Yesterday after giving a speech on leadership, I had lunch with several business owners. All of their businesses generate revenues of $5Million to $50Million in annual revenues. These are small but substantial businesses with 50-200 employees each - not solo-entrepreneurs.
During my presentation, I had noticed most of the audience members taking notes, nodding, or otherwise paying close attention to my comments on strategic planning, leadership styles, and organizational development. So it was again ironic, when many of the individual questions they asked of me during lunch were questions that clearly indicated they were operating as entrepreneurs not business leaders. They were behaving as doers - not leaders. All but one of the business owners is intimately involved in the day-to-day operations of the business. All but one said they often feel as if they're hamsters: Always running to play catch-up just to keep up. When I asked my lunch mates collectively, "So why are you in business? Why are you doing all of this work? What's it all for?" Only the one owner answered confidently, "I'm creating a business I can pass on to my children, so they can live the lifestyle they want." The others' responses were along the lines of, "We need to make money so we can retire some day."
I understand that last sentiment. However, it's not enough if you want to be an effective leader for your company.
- Effective leaders realize creating a business is more than simply providing quality products or services so you make money. That's expected.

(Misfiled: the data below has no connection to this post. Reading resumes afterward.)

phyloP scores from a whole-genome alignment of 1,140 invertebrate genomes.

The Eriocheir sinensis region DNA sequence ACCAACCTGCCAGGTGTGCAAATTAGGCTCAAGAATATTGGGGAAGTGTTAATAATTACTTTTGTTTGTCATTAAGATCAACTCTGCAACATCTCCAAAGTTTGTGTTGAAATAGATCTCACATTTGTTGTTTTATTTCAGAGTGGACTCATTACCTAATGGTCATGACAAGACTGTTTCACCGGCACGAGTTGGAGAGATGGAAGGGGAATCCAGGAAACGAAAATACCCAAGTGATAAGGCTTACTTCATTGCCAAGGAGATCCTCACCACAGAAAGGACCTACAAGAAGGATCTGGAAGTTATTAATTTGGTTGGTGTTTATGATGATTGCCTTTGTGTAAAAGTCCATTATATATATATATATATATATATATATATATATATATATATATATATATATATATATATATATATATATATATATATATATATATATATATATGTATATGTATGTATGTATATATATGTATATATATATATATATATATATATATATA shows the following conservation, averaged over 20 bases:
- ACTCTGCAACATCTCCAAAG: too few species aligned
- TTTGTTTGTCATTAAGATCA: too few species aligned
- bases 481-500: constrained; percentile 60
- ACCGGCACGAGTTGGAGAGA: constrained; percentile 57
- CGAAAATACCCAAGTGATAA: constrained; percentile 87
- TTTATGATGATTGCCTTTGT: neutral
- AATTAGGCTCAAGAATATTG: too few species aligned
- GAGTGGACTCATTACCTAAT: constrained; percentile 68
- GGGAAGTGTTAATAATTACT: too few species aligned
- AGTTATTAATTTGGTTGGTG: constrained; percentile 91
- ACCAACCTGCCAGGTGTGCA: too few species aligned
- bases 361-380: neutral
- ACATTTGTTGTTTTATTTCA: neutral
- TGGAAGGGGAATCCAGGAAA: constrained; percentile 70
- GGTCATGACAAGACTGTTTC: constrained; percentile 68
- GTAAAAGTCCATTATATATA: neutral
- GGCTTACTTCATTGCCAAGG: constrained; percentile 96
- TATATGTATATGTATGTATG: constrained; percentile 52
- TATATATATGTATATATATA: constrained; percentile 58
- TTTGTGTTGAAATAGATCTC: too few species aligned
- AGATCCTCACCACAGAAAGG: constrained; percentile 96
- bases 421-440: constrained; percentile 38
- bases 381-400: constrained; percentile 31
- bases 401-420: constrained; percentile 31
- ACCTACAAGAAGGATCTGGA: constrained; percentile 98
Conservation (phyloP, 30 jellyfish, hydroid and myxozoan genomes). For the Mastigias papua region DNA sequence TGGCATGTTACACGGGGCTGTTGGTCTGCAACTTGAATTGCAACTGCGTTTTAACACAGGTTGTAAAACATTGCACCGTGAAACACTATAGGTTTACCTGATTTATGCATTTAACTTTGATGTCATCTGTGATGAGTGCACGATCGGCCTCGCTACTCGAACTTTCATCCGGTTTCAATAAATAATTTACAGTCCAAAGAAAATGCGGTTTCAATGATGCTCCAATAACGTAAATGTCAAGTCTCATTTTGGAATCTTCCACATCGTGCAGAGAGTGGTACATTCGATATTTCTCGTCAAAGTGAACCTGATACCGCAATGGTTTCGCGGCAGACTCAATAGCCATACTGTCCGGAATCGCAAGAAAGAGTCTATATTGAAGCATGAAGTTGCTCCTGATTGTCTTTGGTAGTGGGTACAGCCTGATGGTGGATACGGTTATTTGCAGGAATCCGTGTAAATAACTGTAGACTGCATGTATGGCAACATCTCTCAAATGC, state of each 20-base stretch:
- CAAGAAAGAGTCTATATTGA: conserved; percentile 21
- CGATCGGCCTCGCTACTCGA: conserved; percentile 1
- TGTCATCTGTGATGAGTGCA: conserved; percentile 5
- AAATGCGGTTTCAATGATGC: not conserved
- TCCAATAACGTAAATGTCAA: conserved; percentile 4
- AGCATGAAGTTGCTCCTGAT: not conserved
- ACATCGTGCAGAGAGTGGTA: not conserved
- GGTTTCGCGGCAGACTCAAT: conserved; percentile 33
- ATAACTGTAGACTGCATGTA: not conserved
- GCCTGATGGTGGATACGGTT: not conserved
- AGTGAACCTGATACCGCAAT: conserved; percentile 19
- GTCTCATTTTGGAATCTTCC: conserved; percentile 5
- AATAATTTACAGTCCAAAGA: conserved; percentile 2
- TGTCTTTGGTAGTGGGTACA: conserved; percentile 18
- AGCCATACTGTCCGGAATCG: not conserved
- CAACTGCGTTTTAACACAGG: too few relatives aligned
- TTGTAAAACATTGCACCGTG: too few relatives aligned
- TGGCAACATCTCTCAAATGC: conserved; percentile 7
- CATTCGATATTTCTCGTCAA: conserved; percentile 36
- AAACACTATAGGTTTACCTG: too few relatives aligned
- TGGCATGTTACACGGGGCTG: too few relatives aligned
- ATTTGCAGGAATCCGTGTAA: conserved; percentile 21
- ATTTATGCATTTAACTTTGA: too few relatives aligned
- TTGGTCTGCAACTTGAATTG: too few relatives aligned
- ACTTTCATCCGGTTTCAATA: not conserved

- Effective leaders realize creating a business means creating a strong, viable entity that can survive without the founder or owner being intimately involved day-to-day or involved at all.
- Effective leaders realize creating a business is about what the employees need so they can work with purpose and effectively to serve the customers and the changing market.
- Effective leaders realize creating a company is thinking of the company as something separate from themselves. They need to view their businesses as entities others will want to take ownership of and engage with. They need to create a vision, a future for the company. It's hard to do that when you're the business.
So in reality, even though they were nodding and taking notes during my speech, most of the business owners I met didn't really understand the importance of strategic planning or succession planning. They understand the idea, but not the necessity. They understand the concepts of leadership, but deep in their guts they just don't "get them."
Until business owners create a clear vision of what the future of their businesses will be, they'll continue to play catch-up just to keep up. Instead of leading, they'll continue to be deeply involved in the day-to-day operations doing things their employees should be doing. And, from my experience, they will never stop wondering: "Why am I doing this? What's it all for?"
Copyright 2011 - Liz Weber, CMC - Weber Business Services, LLC – www.WBSLLC.com